Indiana Gov. Mitch Daniels (R) said Tuesday that he doesn't want to run for president.
"The simple fact is I don't plan to do; I don't expect to do it; I really don't want to do it," he said at a breakfast organized by the Christian Science Monitor. "I'm just very concerned about the condition and direction of the country and would like to have some input into a constructive Republican alternative."
Daniels, who was in Washington for the National Governors Association winter meeting, said he preferred focusing on his second-term agenda.
"I have an assignment that I sought. We're getting a lot of things done," he told reporters. "There's a reasonable probability of getting those things done and that's a lot more appealing than taking the longest of long shots."
Daniels also cited "the savagery of our politics" as one of the "hundred reasons" why he would not run.
While detailing the harsh realities of waging a national campaign, the former Bush administration official admitted he's encouraged several potential candidates to enter the 2012 presidential race.
“I’ve talked to three different people over the last year who might sort of see things in the sort of way I do,” he said, without naming those individuals.
He did praise Rep. Paul Ryan (R-Wis.) for his work on Social Security reform. "I happen to think he’s got it about right," he said. "He has really thought deeply about this.” Ryan has called for reforming the entitlement program for workers under age 55.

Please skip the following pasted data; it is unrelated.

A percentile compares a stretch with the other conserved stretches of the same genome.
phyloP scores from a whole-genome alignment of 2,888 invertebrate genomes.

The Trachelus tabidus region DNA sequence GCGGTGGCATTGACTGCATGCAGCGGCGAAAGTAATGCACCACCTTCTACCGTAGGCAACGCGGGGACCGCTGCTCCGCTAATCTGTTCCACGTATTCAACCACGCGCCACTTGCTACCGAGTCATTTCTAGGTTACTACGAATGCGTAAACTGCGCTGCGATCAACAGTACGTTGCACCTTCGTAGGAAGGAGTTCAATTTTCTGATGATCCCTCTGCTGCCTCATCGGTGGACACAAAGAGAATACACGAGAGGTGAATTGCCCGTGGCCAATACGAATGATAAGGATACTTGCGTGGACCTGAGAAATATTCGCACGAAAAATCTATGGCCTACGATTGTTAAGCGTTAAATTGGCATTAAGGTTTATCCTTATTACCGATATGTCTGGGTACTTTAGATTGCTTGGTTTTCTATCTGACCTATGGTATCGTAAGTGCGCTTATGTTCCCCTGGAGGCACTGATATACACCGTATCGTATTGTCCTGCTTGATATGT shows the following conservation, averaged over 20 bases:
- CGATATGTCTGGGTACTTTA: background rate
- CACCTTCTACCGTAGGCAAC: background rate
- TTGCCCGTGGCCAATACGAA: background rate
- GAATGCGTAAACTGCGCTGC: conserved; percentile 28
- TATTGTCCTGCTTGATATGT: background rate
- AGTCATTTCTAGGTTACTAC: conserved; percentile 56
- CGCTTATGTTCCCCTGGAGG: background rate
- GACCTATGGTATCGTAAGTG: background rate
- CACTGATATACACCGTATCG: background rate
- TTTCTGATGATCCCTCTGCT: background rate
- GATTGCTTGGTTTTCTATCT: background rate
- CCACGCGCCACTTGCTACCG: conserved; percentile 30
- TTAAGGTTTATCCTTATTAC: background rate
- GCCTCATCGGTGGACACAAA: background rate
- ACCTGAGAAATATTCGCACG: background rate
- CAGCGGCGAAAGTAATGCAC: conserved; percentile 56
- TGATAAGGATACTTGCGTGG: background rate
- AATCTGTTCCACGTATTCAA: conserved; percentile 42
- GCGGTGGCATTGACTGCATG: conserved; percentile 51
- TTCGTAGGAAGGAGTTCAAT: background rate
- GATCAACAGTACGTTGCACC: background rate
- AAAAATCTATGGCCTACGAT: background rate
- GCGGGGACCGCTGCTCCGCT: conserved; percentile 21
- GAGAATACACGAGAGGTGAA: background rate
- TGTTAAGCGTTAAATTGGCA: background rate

As he directed attention elsewhere, Daniels was willing to tout his record in Indiana as a potential model for the GOP.
"What we have been about is a very vigorous active program, attempting to modernize a state that I thought was backwards economically and really was not preparing itself at all for the world [economy]," he said. "We have campaigned and governed in the most positive, affirmative way we can. We try to be as unifying as we can be."
He cited health insurance and property tax reform, and telecommunications deregulation as places for common ground between Democrats and Republicans.
"I think a Republicanism that looks like that might have a chance" in 2012, Daniels said.